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Life & Philosophy Politics & Society

Progress vs acceptance 

anthony-delanoix-22776

What if instead of trying to get better, we improved upon the things that already existed?

We can become so obsessed with progress that we lose the fundamentals of what made things great in the first place.

Yes, living up to ideals is hard. But you accept the rules laid out in front of you, and then you try your hardest to live up to them.

Acceptance is the cornerstone of progress. The rest of the time is spent strengthening the system to ensure your actions line up to the intended beliefs.

The fixation with progress threatens what’s ideal. It’s moody and tempted toward nihilism. There’s no need to change what’s good if everything was right in the first place.

Cynicism is the easiest way to cop out. Even the pessimist doesn’t let things fall apart.

“The law of progress holds that everything now must be better than what was there before. Don’t you see if you want something better, and better, and better, you lose the good. The good is no longer even being measured.” — Hannah Arendt

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Uncategorized

Trial and error is freedom.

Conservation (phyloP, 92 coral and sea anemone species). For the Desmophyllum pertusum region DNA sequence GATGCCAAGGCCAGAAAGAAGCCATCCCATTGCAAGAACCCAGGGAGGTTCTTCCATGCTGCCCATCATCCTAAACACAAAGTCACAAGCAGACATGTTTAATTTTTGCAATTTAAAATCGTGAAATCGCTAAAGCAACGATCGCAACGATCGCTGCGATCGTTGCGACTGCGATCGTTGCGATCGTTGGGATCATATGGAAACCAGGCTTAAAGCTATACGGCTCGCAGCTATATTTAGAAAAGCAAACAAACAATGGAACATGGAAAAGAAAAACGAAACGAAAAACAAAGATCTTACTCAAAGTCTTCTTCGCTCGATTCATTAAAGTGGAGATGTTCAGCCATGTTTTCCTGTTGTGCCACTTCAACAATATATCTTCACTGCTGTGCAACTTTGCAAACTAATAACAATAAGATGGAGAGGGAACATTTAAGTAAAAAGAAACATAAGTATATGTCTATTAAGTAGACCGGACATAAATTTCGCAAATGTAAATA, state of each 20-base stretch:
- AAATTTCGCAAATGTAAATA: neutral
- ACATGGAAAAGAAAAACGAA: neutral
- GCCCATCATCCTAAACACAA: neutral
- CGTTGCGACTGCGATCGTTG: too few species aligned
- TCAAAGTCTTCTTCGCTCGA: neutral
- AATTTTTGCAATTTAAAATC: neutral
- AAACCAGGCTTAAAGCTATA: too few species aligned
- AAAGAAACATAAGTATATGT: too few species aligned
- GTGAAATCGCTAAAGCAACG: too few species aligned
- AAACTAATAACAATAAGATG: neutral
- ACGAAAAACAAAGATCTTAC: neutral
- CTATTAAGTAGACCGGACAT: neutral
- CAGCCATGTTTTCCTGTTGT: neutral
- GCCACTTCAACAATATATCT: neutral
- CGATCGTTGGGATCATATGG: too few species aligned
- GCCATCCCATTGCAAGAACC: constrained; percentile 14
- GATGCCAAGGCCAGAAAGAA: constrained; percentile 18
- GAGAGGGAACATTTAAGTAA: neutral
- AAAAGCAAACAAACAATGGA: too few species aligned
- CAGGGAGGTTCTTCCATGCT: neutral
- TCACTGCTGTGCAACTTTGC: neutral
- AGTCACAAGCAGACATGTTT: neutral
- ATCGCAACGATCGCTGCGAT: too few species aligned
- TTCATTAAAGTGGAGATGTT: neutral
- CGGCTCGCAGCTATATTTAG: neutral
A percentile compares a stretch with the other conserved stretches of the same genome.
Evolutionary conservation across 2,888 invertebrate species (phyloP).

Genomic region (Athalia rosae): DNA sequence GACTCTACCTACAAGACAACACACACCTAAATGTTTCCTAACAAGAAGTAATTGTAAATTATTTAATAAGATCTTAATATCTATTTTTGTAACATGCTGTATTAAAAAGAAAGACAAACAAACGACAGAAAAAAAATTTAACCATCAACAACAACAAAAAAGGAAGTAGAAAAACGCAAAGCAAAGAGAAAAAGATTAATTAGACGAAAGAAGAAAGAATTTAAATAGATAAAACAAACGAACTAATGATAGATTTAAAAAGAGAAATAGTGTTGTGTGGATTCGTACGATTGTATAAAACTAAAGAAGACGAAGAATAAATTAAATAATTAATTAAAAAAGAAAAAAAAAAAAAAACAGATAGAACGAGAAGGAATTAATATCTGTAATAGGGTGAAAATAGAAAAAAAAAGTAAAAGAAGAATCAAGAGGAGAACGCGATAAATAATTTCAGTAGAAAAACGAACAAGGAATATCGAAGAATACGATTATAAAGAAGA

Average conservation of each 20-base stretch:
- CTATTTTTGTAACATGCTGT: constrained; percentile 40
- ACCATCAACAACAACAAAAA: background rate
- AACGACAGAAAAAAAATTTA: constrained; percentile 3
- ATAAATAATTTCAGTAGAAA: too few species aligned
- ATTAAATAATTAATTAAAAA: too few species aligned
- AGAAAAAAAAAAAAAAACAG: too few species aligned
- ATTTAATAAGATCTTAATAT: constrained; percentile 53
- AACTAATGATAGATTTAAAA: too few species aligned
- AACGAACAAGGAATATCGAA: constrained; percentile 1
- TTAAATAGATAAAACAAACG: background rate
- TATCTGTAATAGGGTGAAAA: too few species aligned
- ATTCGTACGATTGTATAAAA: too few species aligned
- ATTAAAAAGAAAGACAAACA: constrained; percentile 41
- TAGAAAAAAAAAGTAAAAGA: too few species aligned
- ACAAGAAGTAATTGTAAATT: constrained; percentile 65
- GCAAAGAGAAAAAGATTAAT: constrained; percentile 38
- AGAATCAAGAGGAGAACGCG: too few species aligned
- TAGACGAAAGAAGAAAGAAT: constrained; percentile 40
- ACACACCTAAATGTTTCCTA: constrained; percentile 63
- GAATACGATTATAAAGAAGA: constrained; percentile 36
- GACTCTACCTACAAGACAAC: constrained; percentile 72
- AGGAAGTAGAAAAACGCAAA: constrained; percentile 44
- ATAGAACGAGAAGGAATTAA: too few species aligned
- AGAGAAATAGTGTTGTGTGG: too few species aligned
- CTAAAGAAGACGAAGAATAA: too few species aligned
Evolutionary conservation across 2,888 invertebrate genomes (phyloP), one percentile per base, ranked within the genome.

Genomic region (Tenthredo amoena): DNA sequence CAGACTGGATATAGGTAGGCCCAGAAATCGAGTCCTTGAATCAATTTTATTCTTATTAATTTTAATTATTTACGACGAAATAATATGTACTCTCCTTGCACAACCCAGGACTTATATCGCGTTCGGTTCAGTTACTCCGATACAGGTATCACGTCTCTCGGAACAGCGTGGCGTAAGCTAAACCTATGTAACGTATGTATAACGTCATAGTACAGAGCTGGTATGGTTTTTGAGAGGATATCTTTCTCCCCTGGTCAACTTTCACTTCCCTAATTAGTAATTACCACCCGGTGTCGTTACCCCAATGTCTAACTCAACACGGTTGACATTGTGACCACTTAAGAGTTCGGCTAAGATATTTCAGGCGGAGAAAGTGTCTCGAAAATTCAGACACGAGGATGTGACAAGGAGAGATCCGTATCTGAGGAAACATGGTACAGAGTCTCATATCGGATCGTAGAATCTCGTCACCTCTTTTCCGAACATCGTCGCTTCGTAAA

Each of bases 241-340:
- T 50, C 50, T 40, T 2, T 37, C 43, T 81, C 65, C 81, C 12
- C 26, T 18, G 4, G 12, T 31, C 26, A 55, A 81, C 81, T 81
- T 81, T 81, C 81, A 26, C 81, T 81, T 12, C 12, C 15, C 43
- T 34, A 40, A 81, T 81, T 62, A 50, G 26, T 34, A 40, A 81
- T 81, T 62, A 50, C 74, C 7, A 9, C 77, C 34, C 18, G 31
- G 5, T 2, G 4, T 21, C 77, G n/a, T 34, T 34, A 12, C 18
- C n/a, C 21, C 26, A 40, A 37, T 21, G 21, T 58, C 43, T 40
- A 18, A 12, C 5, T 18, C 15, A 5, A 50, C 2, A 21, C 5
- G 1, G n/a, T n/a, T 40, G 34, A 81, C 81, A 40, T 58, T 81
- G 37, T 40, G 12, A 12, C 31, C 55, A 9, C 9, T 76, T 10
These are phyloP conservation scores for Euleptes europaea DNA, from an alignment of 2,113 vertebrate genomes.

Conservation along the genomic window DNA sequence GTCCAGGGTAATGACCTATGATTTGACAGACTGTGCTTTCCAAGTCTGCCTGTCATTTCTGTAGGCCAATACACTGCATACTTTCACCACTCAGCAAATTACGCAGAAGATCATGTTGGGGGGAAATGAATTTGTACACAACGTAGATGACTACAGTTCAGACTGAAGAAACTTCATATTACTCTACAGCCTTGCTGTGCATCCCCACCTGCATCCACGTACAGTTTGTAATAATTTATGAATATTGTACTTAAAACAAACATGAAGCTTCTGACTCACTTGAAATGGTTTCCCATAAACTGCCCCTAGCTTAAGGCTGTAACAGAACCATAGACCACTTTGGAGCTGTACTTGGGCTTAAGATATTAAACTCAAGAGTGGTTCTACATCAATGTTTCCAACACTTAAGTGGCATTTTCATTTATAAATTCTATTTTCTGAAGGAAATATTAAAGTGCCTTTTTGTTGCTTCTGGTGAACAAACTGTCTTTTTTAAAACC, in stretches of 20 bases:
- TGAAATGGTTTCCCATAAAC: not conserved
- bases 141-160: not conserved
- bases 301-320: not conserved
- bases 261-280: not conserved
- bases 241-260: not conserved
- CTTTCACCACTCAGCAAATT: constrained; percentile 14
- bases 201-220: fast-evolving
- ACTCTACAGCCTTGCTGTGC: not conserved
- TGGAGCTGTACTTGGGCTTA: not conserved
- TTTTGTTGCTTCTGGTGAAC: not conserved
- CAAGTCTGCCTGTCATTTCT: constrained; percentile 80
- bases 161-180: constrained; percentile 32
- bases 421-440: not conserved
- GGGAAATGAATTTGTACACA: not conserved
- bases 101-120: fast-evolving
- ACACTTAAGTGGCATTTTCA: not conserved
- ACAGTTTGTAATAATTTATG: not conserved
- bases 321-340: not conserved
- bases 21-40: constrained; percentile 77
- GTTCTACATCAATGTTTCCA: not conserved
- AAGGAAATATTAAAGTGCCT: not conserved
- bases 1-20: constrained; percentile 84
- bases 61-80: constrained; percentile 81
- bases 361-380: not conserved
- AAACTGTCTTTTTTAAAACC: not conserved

Nassim Nicholas Taleb
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Uncategorized

Live. Work. Play.

We can enjoy all three. But work is the catalyst for life and play. We need money to enjoy these freedoms.

When we work more, we get paid more. Getting richer promises to increase our happiness. However, more money often leaves us with less time for life and play.

The objective therefore is to find work that combines life and play. The ideal lifestyle consists of a healthy balance of all three.

Do you live to work or do you work to live? We shouldn’t be able to know the difference. Now is the time to play…

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Uncategorized

The price of being a sheep is boredom. The price of being a wolf is loneliness. Choose one or the other with great care.

Hugh Macleod
Categories
Culture

The elevator paradox

Practically every elevator has a camera yet everybody still messes around.

People do things on elevators they wouldn’t ordinarily do in public, such as picking their nose or smooching aggressively. Every action goes on record.

What is it about elevators that makes one feel private while acknowledging Orwellian presence?

My only guess is that elevators feel like traps. Because people can’t go anywhere and know they’re being watched anyway they do whatever they want.

Instead of installing discipline, elevator cameras ignite rebelliousness. People show similar insouciance to the NSA’s invasion of online privacy. The fear of being watched just compels users to fight the system and act with no restraints.

Most people just want to get on with the business of living. They’ll tug back when Big Brother encroaches. Like any animal, the smaller the cage the bigger the desire for absolute freedom.

Leave us alone and let us be or don’t; we’ll act freely anyway.

art via giphy